– Interesting that you mention a “De Mysteriis…” vibe, I got that from another review. I also read references to ARCTURUS, which, like the MAYHEM comparison, was totally unintentional. The energy of thrash was always more important for me than the technicality of it. I was born in the mid-70s, so both the American and European thrash scenes were highly influential to me but not so much to Zvordz; for him, death and black metal are more of a direct inspiration. During the 80s, I was really into SLAYER, METALLICA, and MEGADETH as well as crossover bands like SUICIDAL TENDENCIES, EXCEL and D.R.I. – furthermore, I always liked the obvious MOTÖRHEAD influences incorporated by bands such as SODOM. Obviously, all of them have played a formative role in my songwriting.
How much has extreme metal impacted your life in general?
– Heavy music obviously helped shape who I am now. It showed me that being an outcast – as much as you despise it during your youth – is a blessing in the long term. The usual channels young people followed never appealed to me, so, from an early age, I had to rely solely on myself to discover who I am. It got me into reading a lot, I also developed a major interest in visual art and became fascinated by science-fiction. The music everyone else was listening to felt empty and vapid. At age ten, I remember seeing the artwork for IRON MAIDEN’s “Powerslave” and, without having a clue about how it might sound, feeling absolutely convinced that this was something for me. All those years of discovering how deeply involved some musicians were have helped me gain confidence in myself: I knew that even if most despised it, I was onto something with substance that meant a lot to many others. It proved me right several times. I also realised it was important for me to keep my creative endeavours and professional life separate, as one couldn’t adapt to the other without sacrificing a good part of its essence. Nowadays I am a strange mixture of underground arrogance and career professionalism… still an outcast to most, but always knowing where I belong.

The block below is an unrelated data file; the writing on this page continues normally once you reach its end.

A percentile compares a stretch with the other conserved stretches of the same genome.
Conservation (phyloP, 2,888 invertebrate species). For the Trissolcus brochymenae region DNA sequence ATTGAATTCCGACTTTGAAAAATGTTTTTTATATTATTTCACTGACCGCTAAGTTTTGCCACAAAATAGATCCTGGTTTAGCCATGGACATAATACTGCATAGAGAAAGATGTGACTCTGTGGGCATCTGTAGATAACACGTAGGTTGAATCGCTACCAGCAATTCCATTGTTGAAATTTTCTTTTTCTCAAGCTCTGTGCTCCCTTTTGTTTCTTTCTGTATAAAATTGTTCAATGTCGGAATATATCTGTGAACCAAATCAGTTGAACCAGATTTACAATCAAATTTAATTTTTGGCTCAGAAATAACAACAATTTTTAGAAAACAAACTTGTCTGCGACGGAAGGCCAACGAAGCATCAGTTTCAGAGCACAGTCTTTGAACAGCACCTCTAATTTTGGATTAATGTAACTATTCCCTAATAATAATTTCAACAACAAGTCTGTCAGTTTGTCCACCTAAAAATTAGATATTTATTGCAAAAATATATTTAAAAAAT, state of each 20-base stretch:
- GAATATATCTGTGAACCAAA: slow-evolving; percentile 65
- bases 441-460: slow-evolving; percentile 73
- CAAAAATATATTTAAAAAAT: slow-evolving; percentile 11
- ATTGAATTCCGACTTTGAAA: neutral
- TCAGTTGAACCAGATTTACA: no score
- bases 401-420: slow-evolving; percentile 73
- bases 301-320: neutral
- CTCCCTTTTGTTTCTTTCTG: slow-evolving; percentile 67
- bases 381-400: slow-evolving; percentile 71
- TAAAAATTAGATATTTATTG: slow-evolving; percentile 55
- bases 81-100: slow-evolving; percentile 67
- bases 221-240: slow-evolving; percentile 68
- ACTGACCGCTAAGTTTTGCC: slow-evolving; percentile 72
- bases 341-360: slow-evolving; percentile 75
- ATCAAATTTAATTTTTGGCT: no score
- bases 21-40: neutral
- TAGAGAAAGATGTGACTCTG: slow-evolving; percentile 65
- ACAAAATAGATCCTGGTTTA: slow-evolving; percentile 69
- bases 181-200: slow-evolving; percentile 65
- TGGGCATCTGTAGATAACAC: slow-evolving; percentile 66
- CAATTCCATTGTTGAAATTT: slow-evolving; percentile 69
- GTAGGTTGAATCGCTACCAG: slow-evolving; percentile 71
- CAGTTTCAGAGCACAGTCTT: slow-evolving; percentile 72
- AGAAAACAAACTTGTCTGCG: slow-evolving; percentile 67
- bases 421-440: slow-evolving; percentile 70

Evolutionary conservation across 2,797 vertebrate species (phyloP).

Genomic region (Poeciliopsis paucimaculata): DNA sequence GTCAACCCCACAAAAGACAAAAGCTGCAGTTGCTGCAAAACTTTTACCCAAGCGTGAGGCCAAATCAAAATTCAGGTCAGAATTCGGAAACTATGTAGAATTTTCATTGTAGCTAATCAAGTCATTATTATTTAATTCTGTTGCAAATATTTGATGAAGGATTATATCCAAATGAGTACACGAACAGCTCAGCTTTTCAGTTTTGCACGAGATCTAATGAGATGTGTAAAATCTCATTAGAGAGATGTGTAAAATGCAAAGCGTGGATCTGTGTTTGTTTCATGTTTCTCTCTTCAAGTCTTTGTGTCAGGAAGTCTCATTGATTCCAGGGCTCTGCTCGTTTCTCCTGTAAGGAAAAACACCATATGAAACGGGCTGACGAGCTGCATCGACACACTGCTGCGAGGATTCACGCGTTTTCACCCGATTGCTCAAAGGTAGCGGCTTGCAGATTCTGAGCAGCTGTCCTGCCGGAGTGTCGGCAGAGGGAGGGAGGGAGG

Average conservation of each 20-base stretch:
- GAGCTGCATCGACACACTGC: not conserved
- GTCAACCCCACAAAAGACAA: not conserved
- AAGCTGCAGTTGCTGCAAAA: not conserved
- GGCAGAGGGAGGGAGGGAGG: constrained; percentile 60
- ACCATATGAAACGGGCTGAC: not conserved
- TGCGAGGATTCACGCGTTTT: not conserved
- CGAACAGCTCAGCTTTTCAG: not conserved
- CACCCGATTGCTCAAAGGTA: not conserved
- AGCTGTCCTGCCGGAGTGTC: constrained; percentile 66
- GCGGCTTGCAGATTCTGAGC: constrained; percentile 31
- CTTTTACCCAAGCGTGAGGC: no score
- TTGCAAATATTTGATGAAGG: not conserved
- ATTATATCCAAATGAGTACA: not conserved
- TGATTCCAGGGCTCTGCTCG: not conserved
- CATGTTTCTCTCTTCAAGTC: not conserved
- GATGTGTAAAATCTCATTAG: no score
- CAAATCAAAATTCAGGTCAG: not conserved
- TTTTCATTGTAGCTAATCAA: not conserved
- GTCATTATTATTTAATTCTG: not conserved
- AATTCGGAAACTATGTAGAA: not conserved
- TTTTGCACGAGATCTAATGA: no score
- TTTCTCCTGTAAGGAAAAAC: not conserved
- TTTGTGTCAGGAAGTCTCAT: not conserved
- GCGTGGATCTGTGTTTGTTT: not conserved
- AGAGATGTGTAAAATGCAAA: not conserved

Even though THESYRE never espoused much of the second-wave black metal aesthetics – corpse-paint, spikes, and so forth – Eric was heavily involved in the genre itself for many years.
– My relationship with black metal is one of love and hate. The genre captivated me at an early stage – it offered an alternative to the jaded state of thrash as well as the ongoing commercialisation of death metal. Black metal was something new and fresh, it dared go where no music had ever ventured before. Bands were expected to be original and challenging, thus serving us legendary albums I will cherish forever. This explains why I got so involved at some point: I believed it was worth the effort and had something important to offer. Yet the genre was plagued by the same problems as any thriving subcultural movement: most notably, it drew mainstream interest. For me, the core remained but everything surrounding it rotted away. Bands turned into businesses and the touring industry swallowed the greedier of them; they became travelling circus acts, selling junk wherever they stopped. I simply lost interest. I still cherish the classics and have fond memories of what once was, but I’ve moved on. I’m older now and the idea of belonging to a clique and being part of a movement no longer holds any interests to me.
The thematic content has very little in common with either black or thrash metal – nevertheless, it’s an important part of THESYRE. There’s clearly been a fair bit of effort plied into not only writing them but also properly translating the French prose to English.